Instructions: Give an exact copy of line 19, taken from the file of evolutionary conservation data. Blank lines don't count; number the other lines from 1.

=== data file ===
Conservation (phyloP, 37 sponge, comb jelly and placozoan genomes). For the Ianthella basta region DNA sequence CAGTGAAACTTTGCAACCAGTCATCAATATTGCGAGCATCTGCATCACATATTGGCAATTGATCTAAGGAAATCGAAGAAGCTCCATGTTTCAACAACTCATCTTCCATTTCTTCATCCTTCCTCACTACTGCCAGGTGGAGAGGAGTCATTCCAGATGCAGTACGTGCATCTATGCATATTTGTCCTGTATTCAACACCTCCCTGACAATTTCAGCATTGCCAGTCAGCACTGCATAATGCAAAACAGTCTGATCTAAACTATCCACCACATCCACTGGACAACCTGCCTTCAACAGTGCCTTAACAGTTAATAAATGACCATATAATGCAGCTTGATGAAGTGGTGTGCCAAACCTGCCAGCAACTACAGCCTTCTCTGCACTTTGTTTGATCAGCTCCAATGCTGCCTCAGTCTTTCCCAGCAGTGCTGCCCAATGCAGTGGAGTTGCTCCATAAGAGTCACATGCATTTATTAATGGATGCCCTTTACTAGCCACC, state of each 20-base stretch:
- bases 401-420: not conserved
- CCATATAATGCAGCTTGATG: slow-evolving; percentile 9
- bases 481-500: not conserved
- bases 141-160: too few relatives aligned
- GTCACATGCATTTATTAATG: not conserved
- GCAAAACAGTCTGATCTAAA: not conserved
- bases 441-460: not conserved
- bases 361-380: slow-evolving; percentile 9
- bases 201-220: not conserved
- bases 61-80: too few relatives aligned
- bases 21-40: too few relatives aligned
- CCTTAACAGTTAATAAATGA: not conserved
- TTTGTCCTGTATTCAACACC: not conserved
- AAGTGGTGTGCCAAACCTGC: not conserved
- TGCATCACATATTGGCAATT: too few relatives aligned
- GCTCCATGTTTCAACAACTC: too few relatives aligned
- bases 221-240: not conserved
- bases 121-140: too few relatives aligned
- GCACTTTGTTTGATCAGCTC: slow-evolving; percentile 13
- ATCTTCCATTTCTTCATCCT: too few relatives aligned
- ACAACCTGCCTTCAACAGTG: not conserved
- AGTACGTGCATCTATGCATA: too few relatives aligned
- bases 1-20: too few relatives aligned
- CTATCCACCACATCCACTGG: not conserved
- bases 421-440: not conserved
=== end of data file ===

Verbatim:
- bases 121-140: too few relatives aligned